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MEMBERS OF THE HOUSE OF COMMONS MEMBERS OF THE HOUSE OF COMMONS

THE UK PUBLIC ELECTS MEMBERS OF PARLIAMENT (MPS) TO REPRESENT THEIR INTERESTS AND CONCERNS THE UK PUBLIC ELECTS MEMBERS OF PARLIAMENT (MPS) TO REPRESENT THEIR INTERESTS AND CONCERNS IN THE HOUSE OF COMMONS

MPS SPLIT THEIR TIME BETWEEN WORKING IN PARLIAMENT ITSELF, WORKING IN THE CONSTITUENCY THAT MPS SPLIT THEIR TIME BETWEEN WORKING IN PARLIAMENT ITSELF, WORKING IN THE CONSTITUENCY THAT ELECTED THEM AND WORKING FOR THEIR POLITICAL PARTY. WHEN PARLIAMENT IS SITTING (MEETING), MPS GENERALLY SPEND THEIR TIME WORKING IN THE HOUSE OF COMMONS. THIS CAN INCLUDE RAISING ISSUES AFFECTING THEIR CONSTITUENTS, ATTENDING DEBATES AND VOTING ON NEW LAWS.

THE UK IS DIVIDED INTO 650 AREAS CALLED CONSTITUENCIES. DURING AN ELECTION EVERYONE ELIGIBLE THE UK IS DIVIDED INTO 650 AREAS CALLED CONSTITUENCIES. DURING AN ELECTION EVERYONE ELIGIBLE TO CAST A VOTE IN A CONSTITUENCY SELECTS ONE CANDIDATE TO BE THEIR MP. THE CANDIDATE WHO GETS THE MOST VOTES BECOMES THE MP FOR THAT AREA UNTIL THE NEXT ELECTION

AT A GENERAL ELECTION, ALL CONSTITUENCIES BECOME VACANT AND A MEMBER OF PARLIAMENT IS AT A GENERAL ELECTION, ALL CONSTITUENCIES BECOME VACANT AND A MEMBER OF PARLIAMENT IS ELECTED FOR EACH FROM A LIST OF CANDIDATES STANDING FOR ELECTION. GENERAL ELECTIONS HAPPEN EVERY FIVE YEARS. IF AN MP DIES OR RETIRES, A BY-ELECTION IS HELD IN THAT CONSTITUENCY TO FIND A NEW MP FOR THAT AREA.

THE UK PARLIAMENT HAS MPS FROM AREAS ACROSS ENGLAND, SCOTLAND, WALES AND NORTHERN IRELAND. THE UK PARLIAMENT HAS MPS FROM AREAS ACROSS ENGLAND, SCOTLAND, WALES AND NORTHERN IRELAND. IN ADDITION, THERE IS A PARLIAMENT IN SCOTLAND, A NATIONAL ASSEMBLY IN WALES AND A NATIONAL ASSEMBLY IN NORTHERN IRELAND.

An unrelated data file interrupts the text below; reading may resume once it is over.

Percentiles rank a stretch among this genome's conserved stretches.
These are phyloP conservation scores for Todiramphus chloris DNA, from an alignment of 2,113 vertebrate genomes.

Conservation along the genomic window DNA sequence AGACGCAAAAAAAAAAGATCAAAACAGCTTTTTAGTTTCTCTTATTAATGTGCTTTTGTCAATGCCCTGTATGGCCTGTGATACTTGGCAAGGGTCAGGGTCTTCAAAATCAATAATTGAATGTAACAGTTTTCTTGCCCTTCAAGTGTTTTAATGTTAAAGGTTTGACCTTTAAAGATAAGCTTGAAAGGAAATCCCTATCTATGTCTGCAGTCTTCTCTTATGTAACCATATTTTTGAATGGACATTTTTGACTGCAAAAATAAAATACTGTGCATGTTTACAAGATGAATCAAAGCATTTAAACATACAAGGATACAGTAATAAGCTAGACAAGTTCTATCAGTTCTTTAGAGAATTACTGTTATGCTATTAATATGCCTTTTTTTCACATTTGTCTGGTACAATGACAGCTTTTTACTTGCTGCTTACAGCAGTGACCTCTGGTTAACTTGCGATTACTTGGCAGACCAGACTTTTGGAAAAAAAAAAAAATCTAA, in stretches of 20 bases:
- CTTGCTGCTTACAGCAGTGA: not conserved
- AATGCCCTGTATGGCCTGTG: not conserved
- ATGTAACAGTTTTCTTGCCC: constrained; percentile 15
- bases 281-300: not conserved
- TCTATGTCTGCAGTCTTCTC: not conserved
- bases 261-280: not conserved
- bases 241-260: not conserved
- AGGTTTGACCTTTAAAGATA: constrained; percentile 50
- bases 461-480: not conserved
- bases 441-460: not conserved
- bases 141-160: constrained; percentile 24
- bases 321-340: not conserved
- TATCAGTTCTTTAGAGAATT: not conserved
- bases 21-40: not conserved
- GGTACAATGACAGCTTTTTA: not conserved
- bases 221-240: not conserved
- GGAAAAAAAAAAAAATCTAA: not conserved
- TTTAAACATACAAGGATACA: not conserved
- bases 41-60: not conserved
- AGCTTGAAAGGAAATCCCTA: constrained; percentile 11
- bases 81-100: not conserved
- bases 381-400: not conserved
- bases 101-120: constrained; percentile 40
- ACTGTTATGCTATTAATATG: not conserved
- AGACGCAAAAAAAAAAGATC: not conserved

Nearly all MPs represent political parties. The party with the most MPs after a Nearly all MPs represent political parties. The party with the most MPs after a general election normally forms the Government. The next largest party becomes the official Opposition. If an MP does not have a political party, they are known as an 'Independent'. Members of the House of Lords are organised on a party basis in much the same way as the House of Commons but with important differences: Members of the Lords do not represent constituencies and many are not members of a political party. Lords who do not support one of the three main parties are known as Crossbenchers or Independent Peers. There is also a small number who are not affiliated to any of the main groups.

HISTORY OF THE PARTY SYSTEM THE SYSTEM OF POLITICAL PARTIES, WHICH HAS EXISTED IN HISTORY OF THE PARTY SYSTEM THE SYSTEM OF POLITICAL PARTIES, WHICH HAS EXISTED IN ONE FORM OR ANOTHER SINCE AT LEAST THE 18 TH CENTURY, IS AN ESSENTIAL ELEMENT IN THE WORKING OF THE CONSTITUTION. SINCE THE SECOND WORLD WAR, ALL THE GOVERNMENTS IN THE UK HAVE BEEN FORMED BY EITHER THE LABOUR PARTY OR THE CONSERVATIVE PARTY

WHERE DO MPS SIT IN THE COMMONS? MPs from the same party tend to WHERE DO MPS SIT IN THE COMMONS? MPs from the same party tend to sit together in the House of Commons Chamber. The Chamber is a rectangular shape so the Government and the Opposition can face each other. The Government sits on the benches to the right of the Speaker. The official Opposition and MPs from other parties sit on the benches to the left of the Speaker

Frontbenchers and backbenchers In both the Commons and the Lords, Government ministers and Opposition Frontbenchers and backbenchers In both the Commons and the Lords, Government ministers and Opposition shadow ministers sit on the front benches and are known as 'frontbenchers'. MPs and Members of the Lords who do not hold ministerial positions sit towards the back of the Chamber and are known as 'backbenchers'

Independent MPs and Crossbench and Independent Lords MPs and Members of the Lords do Independent MPs and Crossbench and Independent Lords MPs and Members of the Lords do not have to belong to a political party. Instead, MPs can sit as Independents and Lords can sit as Crossbenchers or Independents.